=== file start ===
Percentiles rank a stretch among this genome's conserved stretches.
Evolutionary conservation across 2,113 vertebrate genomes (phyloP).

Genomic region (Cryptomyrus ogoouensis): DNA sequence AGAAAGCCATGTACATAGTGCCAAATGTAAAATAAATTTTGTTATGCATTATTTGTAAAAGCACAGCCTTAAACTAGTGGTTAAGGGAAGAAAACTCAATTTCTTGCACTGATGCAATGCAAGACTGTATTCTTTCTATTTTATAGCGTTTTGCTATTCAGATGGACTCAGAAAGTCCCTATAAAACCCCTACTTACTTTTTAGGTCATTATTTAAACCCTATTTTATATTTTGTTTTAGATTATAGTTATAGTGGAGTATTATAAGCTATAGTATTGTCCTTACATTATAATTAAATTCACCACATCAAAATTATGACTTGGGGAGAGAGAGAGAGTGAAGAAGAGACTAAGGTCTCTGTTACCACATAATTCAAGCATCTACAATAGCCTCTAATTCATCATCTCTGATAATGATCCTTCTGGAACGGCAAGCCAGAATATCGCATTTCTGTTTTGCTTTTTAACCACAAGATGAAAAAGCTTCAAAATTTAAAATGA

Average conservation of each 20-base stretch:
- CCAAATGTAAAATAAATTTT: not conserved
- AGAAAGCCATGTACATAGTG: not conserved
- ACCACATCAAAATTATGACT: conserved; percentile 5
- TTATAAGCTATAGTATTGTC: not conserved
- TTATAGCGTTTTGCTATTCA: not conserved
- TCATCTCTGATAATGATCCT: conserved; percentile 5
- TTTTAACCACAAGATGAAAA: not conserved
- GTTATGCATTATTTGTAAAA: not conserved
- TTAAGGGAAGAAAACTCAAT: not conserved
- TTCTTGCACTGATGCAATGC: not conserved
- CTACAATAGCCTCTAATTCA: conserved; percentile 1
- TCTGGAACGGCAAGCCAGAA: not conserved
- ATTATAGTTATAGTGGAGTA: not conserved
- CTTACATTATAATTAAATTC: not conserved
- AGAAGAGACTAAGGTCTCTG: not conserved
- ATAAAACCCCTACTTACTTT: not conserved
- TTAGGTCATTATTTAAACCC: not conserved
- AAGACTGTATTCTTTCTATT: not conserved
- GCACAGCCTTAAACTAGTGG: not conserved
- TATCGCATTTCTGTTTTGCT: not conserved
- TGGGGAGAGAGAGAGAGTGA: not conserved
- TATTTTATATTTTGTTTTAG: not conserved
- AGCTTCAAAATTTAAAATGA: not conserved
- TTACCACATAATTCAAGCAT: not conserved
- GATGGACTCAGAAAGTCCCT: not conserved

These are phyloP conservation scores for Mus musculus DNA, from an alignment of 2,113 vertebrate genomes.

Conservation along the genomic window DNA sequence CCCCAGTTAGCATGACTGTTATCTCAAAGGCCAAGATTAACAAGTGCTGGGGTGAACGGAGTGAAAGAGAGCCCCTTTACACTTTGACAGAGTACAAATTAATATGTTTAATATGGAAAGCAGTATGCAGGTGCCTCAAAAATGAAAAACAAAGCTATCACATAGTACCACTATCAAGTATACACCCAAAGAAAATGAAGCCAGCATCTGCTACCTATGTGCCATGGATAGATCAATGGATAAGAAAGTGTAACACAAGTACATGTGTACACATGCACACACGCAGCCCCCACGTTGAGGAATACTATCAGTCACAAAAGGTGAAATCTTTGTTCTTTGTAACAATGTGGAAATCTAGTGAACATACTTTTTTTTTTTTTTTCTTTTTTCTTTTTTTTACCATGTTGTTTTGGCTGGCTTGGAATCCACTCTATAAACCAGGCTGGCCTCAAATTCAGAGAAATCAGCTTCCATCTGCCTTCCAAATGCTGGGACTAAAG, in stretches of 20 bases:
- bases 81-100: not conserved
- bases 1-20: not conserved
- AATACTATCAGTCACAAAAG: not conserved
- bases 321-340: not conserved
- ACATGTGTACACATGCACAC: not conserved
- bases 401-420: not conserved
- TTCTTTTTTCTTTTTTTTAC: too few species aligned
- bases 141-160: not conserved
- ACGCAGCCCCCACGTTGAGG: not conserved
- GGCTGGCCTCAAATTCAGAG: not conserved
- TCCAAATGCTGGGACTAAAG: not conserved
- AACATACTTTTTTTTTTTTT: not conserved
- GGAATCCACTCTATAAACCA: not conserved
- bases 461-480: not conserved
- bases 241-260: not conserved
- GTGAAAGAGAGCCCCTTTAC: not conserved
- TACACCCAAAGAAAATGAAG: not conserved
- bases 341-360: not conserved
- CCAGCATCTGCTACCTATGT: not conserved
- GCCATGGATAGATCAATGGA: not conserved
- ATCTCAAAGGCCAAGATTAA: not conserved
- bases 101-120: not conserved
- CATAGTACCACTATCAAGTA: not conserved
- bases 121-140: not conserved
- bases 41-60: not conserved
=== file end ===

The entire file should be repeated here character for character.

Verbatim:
Percentiles rank a stretch among this genome's conserved stretches.
Evolutionary conservation across 2,113 vertebrate genomes (phyloP).

Genomic region (Cryptomyrus ogoouensis): DNA sequence AGAAAGCCATGTACATAGTGCCAAATGTAAAATAAATTTTGTTATGCATTATTTGTAAAAGCACAGCCTTAAACTAGTGGTTAAGGGAAGAAAACTCAATTTCTTGCACTGATGCAATGCAAGACTGTATTCTTTCTATTTTATAGCGTTTTGCTATTCAGATGGACTCAGAAAGTCCCTATAAAACCCCTACTTACTTTTTAGGTCATTATTTAAACCCTATTTTATATTTTGTTTTAGATTATAGTTATAGTGGAGTATTATAAGCTATAGTATTGTCCTTACATTATAATTAAATTCACCACATCAAAATTATGACTTGGGGAGAGAGAGAGAGTGAAGAAGAGACTAAGGTCTCTGTTACCACATAATTCAAGCATCTACAATAGCCTCTAATTCATCATCTCTGATAATGATCCTTCTGGAACGGCAAGCCAGAATATCGCATTTCTGTTTTGCTTTTTAACCACAAGATGAAAAAGCTTCAAAATTTAAAATGA

Average conservation of each 20-base stretch:
- CCAAATGTAAAATAAATTTT: not conserved
- AGAAAGCCATGTACATAGTG: not conserved
- ACCACATCAAAATTATGACT: conserved; percentile 5
- TTATAAGCTATAGTATTGTC: not conserved
- TTATAGCGTTTTGCTATTCA: not conserved
- TCATCTCTGATAATGATCCT: conserved; percentile 5
- TTTTAACCACAAGATGAAAA: not conserved
- GTTATGCATTATTTGTAAAA: not conserved
- TTAAGGGAAGAAAACTCAAT: not conserved
- TTCTTGCACTGATGCAATGC: not conserved
- CTACAATAGCCTCTAATTCA: conserved; percentile 1
- TCTGGAACGGCAAGCCAGAA: not conserved
- ATTATAGTTATAGTGGAGTA: not conserved
- CTTACATTATAATTAAATTC: not conserved
- AGAAGAGACTAAGGTCTCTG: not conserved
- ATAAAACCCCTACTTACTTT: not conserved
- TTAGGTCATTATTTAAACCC: not conserved
- AAGACTGTATTCTTTCTATT: not conserved
- GCACAGCCTTAAACTAGTGG: not conserved
- TATCGCATTTCTGTTTTGCT: not conserved
- TGGGGAGAGAGAGAGAGTGA: not conserved
- TATTTTATATTTTGTTTTAG: not conserved
- AGCTTCAAAATTTAAAATGA: not conserved
- TTACCACATAATTCAAGCAT: not conserved
- GATGGACTCAGAAAGTCCCT: not conserved

These are phyloP conservation scores for Mus musculus DNA, from an alignment of 2,113 vertebrate genomes.

Conservation along the genomic window DNA sequence CCCCAGTTAGCATGACTGTTATCTCAAAGGCCAAGATTAACAAGTGCTGGGGTGAACGGAGTGAAAGAGAGCCCCTTTACACTTTGACAGAGTACAAATTAATATGTTTAATATGGAAAGCAGTATGCAGGTGCCTCAAAAATGAAAAACAAAGCTATCACATAGTACCACTATCAAGTATACACCCAAAGAAAATGAAGCCAGCATCTGCTACCTATGTGCCATGGATAGATCAATGGATAAGAAAGTGTAACACAAGTACATGTGTACACATGCACACACGCAGCCCCCACGTTGAGGAATACTATCAGTCACAAAAGGTGAAATCTTTGTTCTTTGTAACAATGTGGAAATCTAGTGAACATACTTTTTTTTTTTTTTTCTTTTTTCTTTTTTTTACCATGTTGTTTTGGCTGGCTTGGAATCCACTCTATAAACCAGGCTGGCCTCAAATTCAGAGAAATCAGCTTCCATCTGCCTTCCAAATGCTGGGACTAAAG, in stretches of 20 bases:
- bases 81-100: not conserved
- bases 1-20: not conserved
- AATACTATCAGTCACAAAAG: not conserved
- bases 321-340: not conserved
- ACATGTGTACACATGCACAC: not conserved
- bases 401-420: not conserved
- TTCTTTTTTCTTTTTTTTAC: too few species aligned
- bases 141-160: not conserved
- ACGCAGCCCCCACGTTGAGG: not conserved
- GGCTGGCCTCAAATTCAGAG: not conserved
- TCCAAATGCTGGGACTAAAG: not conserved
- AACATACTTTTTTTTTTTTT: not conserved
- GGAATCCACTCTATAAACCA: not conserved
- bases 461-480: not conserved
- bases 241-260: not conserved
- GTGAAAGAGAGCCCCTTTAC: not conserved
- TACACCCAAAGAAAATGAAG: not conserved
- bases 341-360: not conserved
- CCAGCATCTGCTACCTATGT: not conserved
- GCCATGGATAGATCAATGGA: not conserved
- ATCTCAAAGGCCAAGATTAA: not conserved
- bases 101-120: not conserved
- CATAGTACCACTATCAAGTA: not conserved
- bases 121-140: not conserved
- bases 41-60: not conserved